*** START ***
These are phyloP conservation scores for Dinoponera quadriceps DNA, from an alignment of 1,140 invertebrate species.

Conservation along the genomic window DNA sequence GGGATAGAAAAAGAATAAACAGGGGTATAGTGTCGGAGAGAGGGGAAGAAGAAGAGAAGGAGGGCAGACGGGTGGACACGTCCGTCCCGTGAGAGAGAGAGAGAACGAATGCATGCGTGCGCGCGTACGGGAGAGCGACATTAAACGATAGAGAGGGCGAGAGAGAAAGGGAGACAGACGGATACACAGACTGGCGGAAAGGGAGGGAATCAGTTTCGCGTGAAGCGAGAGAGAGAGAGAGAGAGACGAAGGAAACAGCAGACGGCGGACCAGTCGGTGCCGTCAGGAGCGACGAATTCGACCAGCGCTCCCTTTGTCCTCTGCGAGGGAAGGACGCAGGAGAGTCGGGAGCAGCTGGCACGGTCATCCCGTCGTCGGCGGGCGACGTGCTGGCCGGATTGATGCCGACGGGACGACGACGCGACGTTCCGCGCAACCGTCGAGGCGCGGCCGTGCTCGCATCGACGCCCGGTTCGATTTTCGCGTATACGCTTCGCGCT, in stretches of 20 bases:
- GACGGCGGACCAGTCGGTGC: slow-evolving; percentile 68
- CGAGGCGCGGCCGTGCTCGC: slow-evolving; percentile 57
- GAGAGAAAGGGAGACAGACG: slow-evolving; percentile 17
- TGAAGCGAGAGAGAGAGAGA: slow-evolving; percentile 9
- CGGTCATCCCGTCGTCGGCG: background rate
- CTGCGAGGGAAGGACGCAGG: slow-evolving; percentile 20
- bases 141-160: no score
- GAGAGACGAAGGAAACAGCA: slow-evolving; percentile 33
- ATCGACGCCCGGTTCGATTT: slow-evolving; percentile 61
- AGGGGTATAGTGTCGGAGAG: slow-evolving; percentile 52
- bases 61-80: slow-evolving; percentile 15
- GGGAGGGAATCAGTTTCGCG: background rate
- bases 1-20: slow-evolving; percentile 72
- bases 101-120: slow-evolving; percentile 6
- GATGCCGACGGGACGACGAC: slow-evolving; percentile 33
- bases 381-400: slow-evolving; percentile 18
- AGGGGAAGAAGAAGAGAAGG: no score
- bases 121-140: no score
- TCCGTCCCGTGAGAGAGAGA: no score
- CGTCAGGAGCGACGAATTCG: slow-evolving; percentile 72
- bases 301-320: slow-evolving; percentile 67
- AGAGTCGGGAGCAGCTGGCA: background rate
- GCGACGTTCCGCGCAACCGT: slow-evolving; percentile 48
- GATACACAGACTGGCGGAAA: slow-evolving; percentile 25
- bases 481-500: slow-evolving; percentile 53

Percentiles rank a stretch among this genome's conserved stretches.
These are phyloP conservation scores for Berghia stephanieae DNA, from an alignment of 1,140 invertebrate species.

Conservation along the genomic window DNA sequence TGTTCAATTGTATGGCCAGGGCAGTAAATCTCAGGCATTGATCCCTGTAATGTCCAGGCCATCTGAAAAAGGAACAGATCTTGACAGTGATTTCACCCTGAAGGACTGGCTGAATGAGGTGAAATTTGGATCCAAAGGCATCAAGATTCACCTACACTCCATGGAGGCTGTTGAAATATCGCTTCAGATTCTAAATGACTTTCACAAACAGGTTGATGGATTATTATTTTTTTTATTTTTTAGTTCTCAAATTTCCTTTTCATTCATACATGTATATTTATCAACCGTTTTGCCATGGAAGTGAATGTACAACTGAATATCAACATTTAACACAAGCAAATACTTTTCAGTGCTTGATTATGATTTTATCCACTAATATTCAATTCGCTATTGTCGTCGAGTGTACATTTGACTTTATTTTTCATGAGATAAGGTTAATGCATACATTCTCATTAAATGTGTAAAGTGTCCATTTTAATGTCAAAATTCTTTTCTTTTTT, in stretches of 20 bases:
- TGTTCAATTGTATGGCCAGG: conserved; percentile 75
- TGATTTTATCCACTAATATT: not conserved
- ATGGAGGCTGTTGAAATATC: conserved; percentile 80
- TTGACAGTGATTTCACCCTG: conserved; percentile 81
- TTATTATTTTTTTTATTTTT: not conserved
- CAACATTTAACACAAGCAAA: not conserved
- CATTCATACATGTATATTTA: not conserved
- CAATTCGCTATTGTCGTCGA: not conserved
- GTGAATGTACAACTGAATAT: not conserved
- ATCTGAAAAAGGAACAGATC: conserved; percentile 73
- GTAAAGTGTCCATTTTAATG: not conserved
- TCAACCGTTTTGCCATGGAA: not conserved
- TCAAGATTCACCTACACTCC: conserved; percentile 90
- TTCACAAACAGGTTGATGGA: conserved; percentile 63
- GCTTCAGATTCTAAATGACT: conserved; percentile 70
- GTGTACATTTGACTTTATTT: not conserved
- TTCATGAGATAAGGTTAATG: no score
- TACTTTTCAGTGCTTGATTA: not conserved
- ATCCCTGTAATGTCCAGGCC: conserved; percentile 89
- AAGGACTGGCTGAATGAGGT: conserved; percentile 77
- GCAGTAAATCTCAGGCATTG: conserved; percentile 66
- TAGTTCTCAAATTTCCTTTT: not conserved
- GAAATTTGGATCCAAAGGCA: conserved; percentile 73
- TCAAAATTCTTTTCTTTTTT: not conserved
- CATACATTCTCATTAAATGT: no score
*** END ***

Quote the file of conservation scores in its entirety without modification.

These are phyloP conservation scores for Dinoponera quadriceps DNA, from an alignment of 1,140 invertebrate species.

Conservation along the genomic window DNA sequence GGGATAGAAAAAGAATAAACAGGGGTATAGTGTCGGAGAGAGGGGAAGAAGAAGAGAAGGAGGGCAGACGGGTGGACACGTCCGTCCCGTGAGAGAGAGAGAGAACGAATGCATGCGTGCGCGCGTACGGGAGAGCGACATTAAACGATAGAGAGGGCGAGAGAGAAAGGGAGACAGACGGATACACAGACTGGCGGAAAGGGAGGGAATCAGTTTCGCGTGAAGCGAGAGAGAGAGAGAGAGAGACGAAGGAAACAGCAGACGGCGGACCAGTCGGTGCCGTCAGGAGCGACGAATTCGACCAGCGCTCCCTTTGTCCTCTGCGAGGGAAGGACGCAGGAGAGTCGGGAGCAGCTGGCACGGTCATCCCGTCGTCGGCGGGCGACGTGCTGGCCGGATTGATGCCGACGGGACGACGACGCGACGTTCCGCGCAACCGTCGAGGCGCGGCCGTGCTCGCATCGACGCCCGGTTCGATTTTCGCGTATACGCTTCGCGCT, in stretches of 20 bases:
- GACGGCGGACCAGTCGGTGC: slow-evolving; percentile 68
- CGAGGCGCGGCCGTGCTCGC: slow-evolving; percentile 57
- GAGAGAAAGGGAGACAGACG: slow-evolving; percentile 17
- TGAAGCGAGAGAGAGAGAGA: slow-evolving; percentile 9
- CGGTCATCCCGTCGTCGGCG: background rate
- CTGCGAGGGAAGGACGCAGG: slow-evolving; percentile 20
- bases 141-160: no score
- GAGAGACGAAGGAAACAGCA: slow-evolving; percentile 33
- ATCGACGCCCGGTTCGATTT: slow-evolving; percentile 61
- AGGGGTATAGTGTCGGAGAG: slow-evolving; percentile 52
- bases 61-80: slow-evolving; percentile 15
- GGGAGGGAATCAGTTTCGCG: background rate
- bases 1-20: slow-evolving; percentile 72
- bases 101-120: slow-evolving; percentile 6
- GATGCCGACGGGACGACGAC: slow-evolving; percentile 33
- bases 381-400: slow-evolving; percentile 18
- AGGGGAAGAAGAAGAGAAGG: no score
- bases 121-140: no score
- TCCGTCCCGTGAGAGAGAGA: no score
- CGTCAGGAGCGACGAATTCG: slow-evolving; percentile 72
- bases 301-320: slow-evolving; percentile 67
- AGAGTCGGGAGCAGCTGGCA: background rate
- GCGACGTTCCGCGCAACCGT: slow-evolving; percentile 48
- GATACACAGACTGGCGGAAA: slow-evolving; percentile 25
- bases 481-500: slow-evolving; percentile 53

Percentiles rank a stretch among this genome's conserved stretches.
These are phyloP conservation scores for Berghia stephanieae DNA, from an alignment of 1,140 invertebrate species.

Conservation along the genomic window DNA sequence TGTTCAATTGTATGGCCAGGGCAGTAAATCTCAGGCATTGATCCCTGTAATGTCCAGGCCATCTGAAAAAGGAACAGATCTTGACAGTGATTTCACCCTGAAGGACTGGCTGAATGAGGTGAAATTTGGATCCAAAGGCATCAAGATTCACCTACACTCCATGGAGGCTGTTGAAATATCGCTTCAGATTCTAAATGACTTTCACAAACAGGTTGATGGATTATTATTTTTTTTATTTTTTAGTTCTCAAATTTCCTTTTCATTCATACATGTATATTTATCAACCGTTTTGCCATGGAAGTGAATGTACAACTGAATATCAACATTTAACACAAGCAAATACTTTTCAGTGCTTGATTATGATTTTATCCACTAATATTCAATTCGCTATTGTCGTCGAGTGTACATTTGACTTTATTTTTCATGAGATAAGGTTAATGCATACATTCTCATTAAATGTGTAAAGTGTCCATTTTAATGTCAAAATTCTTTTCTTTTTT, in stretches of 20 bases:
- TGTTCAATTGTATGGCCAGG: conserved; percentile 75
- TGATTTTATCCACTAATATT: not conserved
- ATGGAGGCTGTTGAAATATC: conserved; percentile 80
- TTGACAGTGATTTCACCCTG: conserved; percentile 81
- TTATTATTTTTTTTATTTTT: not conserved
- CAACATTTAACACAAGCAAA: not conserved
- CATTCATACATGTATATTTA: not conserved
- CAATTCGCTATTGTCGTCGA: not conserved
- GTGAATGTACAACTGAATAT: not conserved
- ATCTGAAAAAGGAACAGATC: conserved; percentile 73
- GTAAAGTGTCCATTTTAATG: not conserved
- TCAACCGTTTTGCCATGGAA: not conserved
- TCAAGATTCACCTACACTCC: conserved; percentile 90
- TTCACAAACAGGTTGATGGA: conserved; percentile 63
- GCTTCAGATTCTAAATGACT: conserved; percentile 70
- GTGTACATTTGACTTTATTT: not conserved
- TTCATGAGATAAGGTTAATG: no score
- TACTTTTCAGTGCTTGATTA: not conserved
- ATCCCTGTAATGTCCAGGCC: conserved; percentile 89
- AAGGACTGGCTGAATGAGGT: conserved; percentile 77
- GCAGTAAATCTCAGGCATTG: conserved; percentile 66
- TAGTTCTCAAATTTCCTTTT: not conserved
- GAAATTTGGATCCAAAGGCA: conserved; percentile 73
- TCAAAATTCTTTTCTTTTTT: not conserved
- CATACATTCTCATTAAATGT: no score